iPhone 5: will it do LTE?

John C. Tanner

iPhone 5: will it do LTE?

September 12, 2012

As you’ve no doubt heard, Apple may or may not launch the iPhone 5 this week.

Possibly today (Wednesday).

Possibly with 4G.

And an NFC chip.

Or not.

And it might not even be called the iPhone 5.

CNET has a nice collection of all the rumors here.

Obviously I don’t have any particular insight into what the iPhone 5 will include. But at this stage, the most likely true rumor is that it will be an LTE phone, if only because Apple has little choice.

Everyone expected the 4S to be LTE, and were rather disappointed that it wasn’t. That didn’t stop it from being a major hit, of course.

But Apple is running out of excuses – it’s latest iPad supports 4G, and patent issues aside, Samsung already sells LTE devices, and LTE services are up and running in the US. Verizon had 11 million LTE subscribers in June, and AT&T Mobility had almost 3 million, according to Value Partners. A 4G-capable iPhone is just what they need right now.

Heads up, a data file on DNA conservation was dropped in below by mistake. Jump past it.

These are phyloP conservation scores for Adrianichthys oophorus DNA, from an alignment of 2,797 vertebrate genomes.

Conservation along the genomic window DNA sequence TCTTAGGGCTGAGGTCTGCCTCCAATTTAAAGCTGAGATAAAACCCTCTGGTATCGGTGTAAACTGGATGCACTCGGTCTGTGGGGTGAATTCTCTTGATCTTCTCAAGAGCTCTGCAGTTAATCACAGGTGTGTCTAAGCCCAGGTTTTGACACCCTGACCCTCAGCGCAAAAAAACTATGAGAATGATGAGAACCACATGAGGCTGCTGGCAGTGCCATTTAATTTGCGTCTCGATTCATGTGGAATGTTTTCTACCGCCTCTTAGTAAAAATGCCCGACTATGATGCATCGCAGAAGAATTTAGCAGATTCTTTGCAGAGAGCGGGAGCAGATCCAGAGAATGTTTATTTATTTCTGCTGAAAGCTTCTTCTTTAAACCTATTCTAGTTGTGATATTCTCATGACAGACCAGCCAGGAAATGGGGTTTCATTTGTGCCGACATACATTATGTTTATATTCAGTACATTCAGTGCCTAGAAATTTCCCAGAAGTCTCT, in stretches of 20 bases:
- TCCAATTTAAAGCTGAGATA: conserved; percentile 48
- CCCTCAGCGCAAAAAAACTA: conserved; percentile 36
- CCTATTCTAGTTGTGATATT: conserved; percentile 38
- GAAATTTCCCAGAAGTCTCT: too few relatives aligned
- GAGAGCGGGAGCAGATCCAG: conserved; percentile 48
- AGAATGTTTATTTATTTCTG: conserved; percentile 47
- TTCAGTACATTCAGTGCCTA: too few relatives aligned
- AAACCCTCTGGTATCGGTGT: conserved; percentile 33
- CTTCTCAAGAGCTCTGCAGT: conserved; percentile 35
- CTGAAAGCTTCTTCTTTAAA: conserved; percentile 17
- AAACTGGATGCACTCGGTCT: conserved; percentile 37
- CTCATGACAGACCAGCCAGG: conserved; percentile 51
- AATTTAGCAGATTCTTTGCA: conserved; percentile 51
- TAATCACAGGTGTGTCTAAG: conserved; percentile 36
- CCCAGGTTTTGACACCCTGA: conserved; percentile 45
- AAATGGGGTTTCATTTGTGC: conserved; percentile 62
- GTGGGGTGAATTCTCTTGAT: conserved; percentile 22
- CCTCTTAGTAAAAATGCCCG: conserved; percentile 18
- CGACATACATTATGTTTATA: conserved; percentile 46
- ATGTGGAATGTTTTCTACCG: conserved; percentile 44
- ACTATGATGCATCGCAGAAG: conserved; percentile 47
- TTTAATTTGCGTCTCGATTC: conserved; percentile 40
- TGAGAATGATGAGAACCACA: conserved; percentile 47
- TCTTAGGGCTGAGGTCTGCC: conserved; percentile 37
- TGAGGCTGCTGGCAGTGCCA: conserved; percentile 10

That said, it’s worth mentioning that an LTE iPhone will be aimed at the US market first, which means the big question is this: will anyone outside of North America be able to use it?

It’s all about the frequency bands, you see.

Many LTE networks currently run on the 2.6 GHz band, and a growing number are also refarming 1800 MHz frequencies for LTE. But not in North America. In the US, Verizon and AT&T use the 700MHz band for LTE. AT&T also uses 1700 MHz and 2.1 GHz, as does Metro PCS and Rogers Wireless in Canada.

If that’s the market Apple is going to target first with a 4G iPhone, those are the bands it’s likely to support (as it did with the iPad 3, which is why Apple ended up in trouble in Australia for promoting it as a 4G tablet).

That said, it might also support at least one other harmonized band (and the smart money would be on 1800 MHz, if only because that would make it usable in Korea, Australia and parts of Europe). But it’s going to have to jam that in with the other LTE frequency bands and still support HSPA on 2.1 GHz as a fallback option

We’ll find out soon enough. Possibly.

Oh, and here’s one more rumor for you: if the iPhone 5 does come with 4G, Samsung intends to sue Apple for patent infringement over it. But of course.

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John C. Tanner
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